Scottish and Southern Energy (SSE) is to sell half the Greater Gabbard offshore wind power project to npower renewables, the UK subsidiary of renewable energy firm RWE Innogy, in a deal that will raise £308 million in cash.

Under the agreement, npower’s 50 per cent stake in the 500 MW project amounts to a reimbursement of half the capital costs already incurred by SSE in developing Greater Gabbard.

SSE acquired a 50% stake in the project when it bought Airtricity earlier this year. It took its stake to 100% when it bought out Airtricity’s then partner, Fluor International, but always intended to sell 50% of the project, which will cost a further £1.3bn to develop. Onshore construction of the wind farm has already started while offshore activity is scheduled to begin in 2009. On completion Greater Gabbard will be the largest wind site of its kind in the world, but is likely to be overtaken by London Array due to be operational by late 2011. It will be located 25 km off the coast of eastern England in the outer Thames estuary and will be commissioned in two phases, with the entire construction scheduled for completion in 2011.

The deal not only raises funds for SSE but will also allow npower to increase significantly its position in the UK’s fast-growing offshore wind power sector. SSE and npower will share equally the output of the project. Under the terms of the deal SSE will be the operator of the windfarm in its development and operational stages.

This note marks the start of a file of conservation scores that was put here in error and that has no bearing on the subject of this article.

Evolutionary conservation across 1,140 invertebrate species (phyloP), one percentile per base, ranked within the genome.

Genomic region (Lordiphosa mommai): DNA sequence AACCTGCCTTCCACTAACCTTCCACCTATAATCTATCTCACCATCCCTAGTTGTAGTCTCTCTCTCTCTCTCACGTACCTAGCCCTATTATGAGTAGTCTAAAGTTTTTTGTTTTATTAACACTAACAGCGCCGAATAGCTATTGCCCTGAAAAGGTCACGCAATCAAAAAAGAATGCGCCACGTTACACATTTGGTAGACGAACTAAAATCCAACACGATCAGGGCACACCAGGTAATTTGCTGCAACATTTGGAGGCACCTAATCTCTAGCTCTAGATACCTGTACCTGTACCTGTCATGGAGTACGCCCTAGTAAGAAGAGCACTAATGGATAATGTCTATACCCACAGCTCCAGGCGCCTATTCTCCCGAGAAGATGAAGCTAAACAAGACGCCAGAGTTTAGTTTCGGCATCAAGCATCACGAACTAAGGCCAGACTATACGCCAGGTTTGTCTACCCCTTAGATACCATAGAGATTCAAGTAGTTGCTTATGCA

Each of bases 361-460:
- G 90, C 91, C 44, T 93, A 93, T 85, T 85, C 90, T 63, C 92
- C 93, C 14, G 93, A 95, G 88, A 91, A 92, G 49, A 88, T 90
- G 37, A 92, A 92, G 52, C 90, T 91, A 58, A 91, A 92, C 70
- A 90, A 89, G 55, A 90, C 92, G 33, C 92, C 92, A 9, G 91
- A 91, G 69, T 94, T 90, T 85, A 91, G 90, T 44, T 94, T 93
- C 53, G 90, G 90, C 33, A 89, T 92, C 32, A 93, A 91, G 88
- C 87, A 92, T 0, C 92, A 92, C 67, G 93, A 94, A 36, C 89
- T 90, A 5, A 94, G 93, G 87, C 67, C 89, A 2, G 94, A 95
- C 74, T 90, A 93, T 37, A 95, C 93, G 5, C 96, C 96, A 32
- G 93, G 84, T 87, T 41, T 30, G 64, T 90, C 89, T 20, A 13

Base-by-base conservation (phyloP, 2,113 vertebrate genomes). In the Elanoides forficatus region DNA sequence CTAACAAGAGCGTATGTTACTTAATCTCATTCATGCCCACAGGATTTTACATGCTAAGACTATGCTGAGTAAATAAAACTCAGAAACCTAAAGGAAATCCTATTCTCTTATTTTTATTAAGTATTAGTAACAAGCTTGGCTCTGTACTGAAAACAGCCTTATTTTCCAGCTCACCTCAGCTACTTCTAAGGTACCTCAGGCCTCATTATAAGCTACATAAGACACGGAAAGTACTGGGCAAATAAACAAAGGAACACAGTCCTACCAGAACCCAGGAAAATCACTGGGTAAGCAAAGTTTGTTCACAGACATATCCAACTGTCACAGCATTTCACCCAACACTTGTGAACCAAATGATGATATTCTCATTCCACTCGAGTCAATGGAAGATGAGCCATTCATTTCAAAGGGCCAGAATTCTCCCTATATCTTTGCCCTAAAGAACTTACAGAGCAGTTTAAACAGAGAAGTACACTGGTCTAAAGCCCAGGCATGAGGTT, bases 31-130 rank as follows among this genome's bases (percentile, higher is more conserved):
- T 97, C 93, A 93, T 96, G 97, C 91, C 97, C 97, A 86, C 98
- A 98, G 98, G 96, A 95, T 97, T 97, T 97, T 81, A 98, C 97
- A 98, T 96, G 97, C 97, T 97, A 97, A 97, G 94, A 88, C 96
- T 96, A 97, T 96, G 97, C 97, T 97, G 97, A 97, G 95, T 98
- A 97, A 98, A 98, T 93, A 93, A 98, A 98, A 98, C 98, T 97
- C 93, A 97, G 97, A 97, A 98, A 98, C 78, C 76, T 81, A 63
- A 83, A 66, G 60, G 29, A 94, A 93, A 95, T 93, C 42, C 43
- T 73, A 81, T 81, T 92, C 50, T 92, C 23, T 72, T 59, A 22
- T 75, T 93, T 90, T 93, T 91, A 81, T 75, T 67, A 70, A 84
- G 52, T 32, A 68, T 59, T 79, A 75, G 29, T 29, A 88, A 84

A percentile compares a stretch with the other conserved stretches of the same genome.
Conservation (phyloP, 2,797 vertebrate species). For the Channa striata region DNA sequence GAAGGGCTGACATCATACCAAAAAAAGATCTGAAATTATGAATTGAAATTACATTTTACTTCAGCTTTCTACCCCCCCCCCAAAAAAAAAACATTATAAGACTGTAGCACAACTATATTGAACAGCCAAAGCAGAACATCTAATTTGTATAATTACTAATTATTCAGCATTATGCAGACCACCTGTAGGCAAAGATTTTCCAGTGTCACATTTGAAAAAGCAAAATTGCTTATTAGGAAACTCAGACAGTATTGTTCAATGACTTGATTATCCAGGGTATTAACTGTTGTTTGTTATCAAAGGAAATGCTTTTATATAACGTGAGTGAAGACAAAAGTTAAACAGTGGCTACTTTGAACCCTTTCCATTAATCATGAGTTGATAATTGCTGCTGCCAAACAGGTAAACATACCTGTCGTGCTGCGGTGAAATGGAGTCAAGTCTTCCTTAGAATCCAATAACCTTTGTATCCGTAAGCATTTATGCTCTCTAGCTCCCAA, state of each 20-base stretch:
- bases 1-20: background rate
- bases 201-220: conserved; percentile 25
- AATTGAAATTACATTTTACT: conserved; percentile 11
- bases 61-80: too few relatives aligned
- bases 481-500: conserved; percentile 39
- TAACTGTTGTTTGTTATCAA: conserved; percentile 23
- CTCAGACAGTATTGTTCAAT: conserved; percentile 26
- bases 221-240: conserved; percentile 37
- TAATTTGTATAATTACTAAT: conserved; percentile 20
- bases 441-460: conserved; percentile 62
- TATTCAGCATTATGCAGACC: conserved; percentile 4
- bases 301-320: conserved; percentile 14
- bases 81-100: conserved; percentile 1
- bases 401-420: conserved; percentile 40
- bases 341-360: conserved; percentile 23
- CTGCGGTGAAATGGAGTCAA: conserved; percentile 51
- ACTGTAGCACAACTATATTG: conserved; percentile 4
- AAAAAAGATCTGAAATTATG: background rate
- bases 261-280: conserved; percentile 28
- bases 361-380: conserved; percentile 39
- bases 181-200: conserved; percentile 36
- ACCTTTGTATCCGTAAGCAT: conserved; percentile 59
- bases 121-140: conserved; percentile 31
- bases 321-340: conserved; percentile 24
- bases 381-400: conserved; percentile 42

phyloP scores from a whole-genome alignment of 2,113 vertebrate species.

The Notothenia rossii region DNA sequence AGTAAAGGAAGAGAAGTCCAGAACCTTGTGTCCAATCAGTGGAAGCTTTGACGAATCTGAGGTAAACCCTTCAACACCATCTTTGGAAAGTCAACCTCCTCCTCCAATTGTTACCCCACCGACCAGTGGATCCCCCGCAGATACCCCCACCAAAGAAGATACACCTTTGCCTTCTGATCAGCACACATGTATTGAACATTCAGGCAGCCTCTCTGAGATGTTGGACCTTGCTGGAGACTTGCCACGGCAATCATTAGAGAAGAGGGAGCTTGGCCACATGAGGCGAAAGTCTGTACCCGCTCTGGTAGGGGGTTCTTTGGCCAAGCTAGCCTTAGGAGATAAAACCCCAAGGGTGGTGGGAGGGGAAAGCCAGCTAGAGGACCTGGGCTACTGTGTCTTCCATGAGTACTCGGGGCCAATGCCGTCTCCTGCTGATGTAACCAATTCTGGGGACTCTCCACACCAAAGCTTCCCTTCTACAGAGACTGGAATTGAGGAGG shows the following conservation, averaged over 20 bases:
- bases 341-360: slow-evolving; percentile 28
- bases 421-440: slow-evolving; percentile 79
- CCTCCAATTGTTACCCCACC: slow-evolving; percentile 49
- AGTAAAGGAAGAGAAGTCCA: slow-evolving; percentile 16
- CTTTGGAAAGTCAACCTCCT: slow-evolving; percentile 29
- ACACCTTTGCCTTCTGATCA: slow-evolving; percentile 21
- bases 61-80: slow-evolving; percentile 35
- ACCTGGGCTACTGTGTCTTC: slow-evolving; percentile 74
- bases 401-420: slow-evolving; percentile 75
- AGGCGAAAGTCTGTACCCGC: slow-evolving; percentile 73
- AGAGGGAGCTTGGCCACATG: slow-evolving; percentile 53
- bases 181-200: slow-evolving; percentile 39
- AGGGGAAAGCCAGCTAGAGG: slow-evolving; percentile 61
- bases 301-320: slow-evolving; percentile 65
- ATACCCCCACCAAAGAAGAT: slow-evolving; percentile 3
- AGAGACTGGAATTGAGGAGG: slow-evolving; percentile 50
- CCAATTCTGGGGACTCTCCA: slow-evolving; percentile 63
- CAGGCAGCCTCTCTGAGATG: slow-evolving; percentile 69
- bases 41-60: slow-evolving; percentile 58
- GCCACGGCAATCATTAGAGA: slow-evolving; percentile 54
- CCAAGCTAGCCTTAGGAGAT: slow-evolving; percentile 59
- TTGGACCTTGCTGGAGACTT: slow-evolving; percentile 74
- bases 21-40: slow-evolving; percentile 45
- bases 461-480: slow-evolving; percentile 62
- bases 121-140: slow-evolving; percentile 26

Paul Cowling, managing director of npower renewables said: “We look forward to working with SSE on the Greater Gabbard project, and in addition to our financial input, we are pleased to be able to offer our experience of developing, building and operating offshore wind farms in the UK.”

The £1.3 billion construction cost excludes the connection to the electricity grid. The wind farm’s load factor will be 40 per cent, says SSE. Three 132 kV sub-sea cables will bring the power ashore to a new substation to be built near Sizewell.

“Greater Gabbard is a major development in every sense, and its significance is underlined by RWE Innogy’s investment in it,” said Ian Marchant, CEO of SSE. “Our priority is to make sure construction work proceeds in an efficient and timely manner, so that it can begin to play its important part in meeting the UK’s energy needs as soon as possible.”

Fluor sold its stake in the project to SSE earlier this year for £40 million is cash. Fluor remains involved in the project, acting as the main EPC contractor.

Npower currently operates the 60 MW North Hoyle offshore wind farm of the North Wales coast and is building the 90 MW Rhyl Flats offshore project, also in North Wales.

The Greater Gabbard project is the first UK offshore wind farm to be built outside territorial waters and will play a major role in plans to expand renewable energy generation in the country. It forms part of SSE’s plans to expand activities in the renewable energy market. It will be equipped with around 140×3.6 MW Siemens wind turbines installed in water depths of between 24 and 34 m. Electricity production from the project is expected to start in 2010.

The site covers two offshore areas, Inner Gabbard and The Galloper. The 140 turbines will be mounted on steel monopiles and transition pieces, in water depths of between 24 and 34 m.